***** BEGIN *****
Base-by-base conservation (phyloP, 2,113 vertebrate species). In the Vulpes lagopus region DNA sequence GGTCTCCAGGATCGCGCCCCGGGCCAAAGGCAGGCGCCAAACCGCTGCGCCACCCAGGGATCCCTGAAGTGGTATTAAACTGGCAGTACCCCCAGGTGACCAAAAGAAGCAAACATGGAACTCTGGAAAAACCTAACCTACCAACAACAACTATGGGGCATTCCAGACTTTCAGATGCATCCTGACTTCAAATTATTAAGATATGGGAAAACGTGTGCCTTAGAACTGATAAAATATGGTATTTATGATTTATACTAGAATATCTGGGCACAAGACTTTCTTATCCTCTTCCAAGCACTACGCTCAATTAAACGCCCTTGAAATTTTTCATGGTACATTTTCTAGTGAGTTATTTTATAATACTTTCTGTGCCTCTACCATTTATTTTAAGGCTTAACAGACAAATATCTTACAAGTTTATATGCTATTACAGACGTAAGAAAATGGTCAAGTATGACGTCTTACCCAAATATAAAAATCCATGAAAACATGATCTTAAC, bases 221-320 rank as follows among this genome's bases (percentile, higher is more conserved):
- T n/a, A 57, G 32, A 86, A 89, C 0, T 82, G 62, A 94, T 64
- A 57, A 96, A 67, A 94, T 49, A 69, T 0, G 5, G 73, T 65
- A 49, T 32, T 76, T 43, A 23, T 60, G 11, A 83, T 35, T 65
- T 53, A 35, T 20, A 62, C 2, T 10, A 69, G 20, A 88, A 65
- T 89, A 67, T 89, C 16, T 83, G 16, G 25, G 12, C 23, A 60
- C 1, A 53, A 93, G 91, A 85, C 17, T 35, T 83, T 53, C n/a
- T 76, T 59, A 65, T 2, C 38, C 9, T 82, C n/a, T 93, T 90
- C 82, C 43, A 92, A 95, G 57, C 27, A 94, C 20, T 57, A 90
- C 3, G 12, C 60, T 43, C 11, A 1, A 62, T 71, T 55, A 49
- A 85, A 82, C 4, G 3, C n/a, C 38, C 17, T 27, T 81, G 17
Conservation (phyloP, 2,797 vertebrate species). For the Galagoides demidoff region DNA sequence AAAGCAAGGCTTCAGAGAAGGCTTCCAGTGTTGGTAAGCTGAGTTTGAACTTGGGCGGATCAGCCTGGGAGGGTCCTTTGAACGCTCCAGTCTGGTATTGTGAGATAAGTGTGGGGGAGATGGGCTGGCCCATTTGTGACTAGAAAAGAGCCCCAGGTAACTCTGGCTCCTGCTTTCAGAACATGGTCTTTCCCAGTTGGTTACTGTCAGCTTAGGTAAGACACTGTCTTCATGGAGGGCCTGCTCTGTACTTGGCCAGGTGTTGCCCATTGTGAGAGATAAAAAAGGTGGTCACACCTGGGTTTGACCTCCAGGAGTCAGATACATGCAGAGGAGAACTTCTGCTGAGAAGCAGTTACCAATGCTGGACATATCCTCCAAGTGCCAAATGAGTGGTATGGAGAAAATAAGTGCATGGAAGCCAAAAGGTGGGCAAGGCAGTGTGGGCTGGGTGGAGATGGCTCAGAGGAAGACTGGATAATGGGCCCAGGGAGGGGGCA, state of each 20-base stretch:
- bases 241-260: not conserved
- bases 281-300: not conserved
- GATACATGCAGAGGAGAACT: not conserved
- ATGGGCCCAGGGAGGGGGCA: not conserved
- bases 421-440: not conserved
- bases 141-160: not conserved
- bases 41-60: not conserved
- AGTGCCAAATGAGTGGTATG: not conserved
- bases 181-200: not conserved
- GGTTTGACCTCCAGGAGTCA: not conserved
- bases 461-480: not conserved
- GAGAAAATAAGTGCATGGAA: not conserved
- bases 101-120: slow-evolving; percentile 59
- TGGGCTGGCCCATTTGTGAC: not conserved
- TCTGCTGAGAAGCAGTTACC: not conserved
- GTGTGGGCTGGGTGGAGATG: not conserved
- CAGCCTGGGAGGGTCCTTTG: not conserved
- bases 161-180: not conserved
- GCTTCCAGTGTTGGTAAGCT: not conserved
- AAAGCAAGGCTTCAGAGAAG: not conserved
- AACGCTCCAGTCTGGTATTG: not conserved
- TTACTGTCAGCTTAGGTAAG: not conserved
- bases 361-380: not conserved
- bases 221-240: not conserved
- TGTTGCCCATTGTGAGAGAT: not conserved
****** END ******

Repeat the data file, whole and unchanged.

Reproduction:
Base-by-base conservation (phyloP, 2,113 vertebrate species). In the Vulpes lagopus region DNA sequence GGTCTCCAGGATCGCGCCCCGGGCCAAAGGCAGGCGCCAAACCGCTGCGCCACCCAGGGATCCCTGAAGTGGTATTAAACTGGCAGTACCCCCAGGTGACCAAAAGAAGCAAACATGGAACTCTGGAAAAACCTAACCTACCAACAACAACTATGGGGCATTCCAGACTTTCAGATGCATCCTGACTTCAAATTATTAAGATATGGGAAAACGTGTGCCTTAGAACTGATAAAATATGGTATTTATGATTTATACTAGAATATCTGGGCACAAGACTTTCTTATCCTCTTCCAAGCACTACGCTCAATTAAACGCCCTTGAAATTTTTCATGGTACATTTTCTAGTGAGTTATTTTATAATACTTTCTGTGCCTCTACCATTTATTTTAAGGCTTAACAGACAAATATCTTACAAGTTTATATGCTATTACAGACGTAAGAAAATGGTCAAGTATGACGTCTTACCCAAATATAAAAATCCATGAAAACATGATCTTAAC, bases 221-320 rank as follows among this genome's bases (percentile, higher is more conserved):
- T n/a, A 57, G 32, A 86, A 89, C 0, T 82, G 62, A 94, T 64
- A 57, A 96, A 67, A 94, T 49, A 69, T 0, G 5, G 73, T 65
- A 49, T 32, T 76, T 43, A 23, T 60, G 11, A 83, T 35, T 65
- T 53, A 35, T 20, A 62, C 2, T 10, A 69, G 20, A 88, A 65
- T 89, A 67, T 89, C 16, T 83, G 16, G 25, G 12, C 23, A 60
- C 1, A 53, A 93, G 91, A 85, C 17, T 35, T 83, T 53, C n/a
- T 76, T 59, A 65, T 2, C 38, C 9, T 82, C n/a, T 93, T 90
- C 82, C 43, A 92, A 95, G 57, C 27, A 94, C 20, T 57, A 90
- C 3, G 12, C 60, T 43, C 11, A 1, A 62, T 71, T 55, A 49
- A 85, A 82, C 4, G 3, C n/a, C 38, C 17, T 27, T 81, G 17
Conservation (phyloP, 2,797 vertebrate species). For the Galagoides demidoff region DNA sequence AAAGCAAGGCTTCAGAGAAGGCTTCCAGTGTTGGTAAGCTGAGTTTGAACTTGGGCGGATCAGCCTGGGAGGGTCCTTTGAACGCTCCAGTCTGGTATTGTGAGATAAGTGTGGGGGAGATGGGCTGGCCCATTTGTGACTAGAAAAGAGCCCCAGGTAACTCTGGCTCCTGCTTTCAGAACATGGTCTTTCCCAGTTGGTTACTGTCAGCTTAGGTAAGACACTGTCTTCATGGAGGGCCTGCTCTGTACTTGGCCAGGTGTTGCCCATTGTGAGAGATAAAAAAGGTGGTCACACCTGGGTTTGACCTCCAGGAGTCAGATACATGCAGAGGAGAACTTCTGCTGAGAAGCAGTTACCAATGCTGGACATATCCTCCAAGTGCCAAATGAGTGGTATGGAGAAAATAAGTGCATGGAAGCCAAAAGGTGGGCAAGGCAGTGTGGGCTGGGTGGAGATGGCTCAGAGGAAGACTGGATAATGGGCCCAGGGAGGGGGCA, state of each 20-base stretch:
- bases 241-260: not conserved
- bases 281-300: not conserved
- GATACATGCAGAGGAGAACT: not conserved
- ATGGGCCCAGGGAGGGGGCA: not conserved
- bases 421-440: not conserved
- bases 141-160: not conserved
- bases 41-60: not conserved
- AGTGCCAAATGAGTGGTATG: not conserved
- bases 181-200: not conserved
- GGTTTGACCTCCAGGAGTCA: not conserved
- bases 461-480: not conserved
- GAGAAAATAAGTGCATGGAA: not conserved
- bases 101-120: slow-evolving; percentile 59
- TGGGCTGGCCCATTTGTGAC: not conserved
- TCTGCTGAGAAGCAGTTACC: not conserved
- GTGTGGGCTGGGTGGAGATG: not conserved
- CAGCCTGGGAGGGTCCTTTG: not conserved
- bases 161-180: not conserved
- GCTTCCAGTGTTGGTAAGCT: not conserved
- AAAGCAAGGCTTCAGAGAAG: not conserved
- AACGCTCCAGTCTGGTATTG: not conserved
- TTACTGTCAGCTTAGGTAAG: not conserved
- bases 361-380: not conserved
- bases 221-240: not conserved
- TGTTGCCCATTGTGAGAGAT: not conserved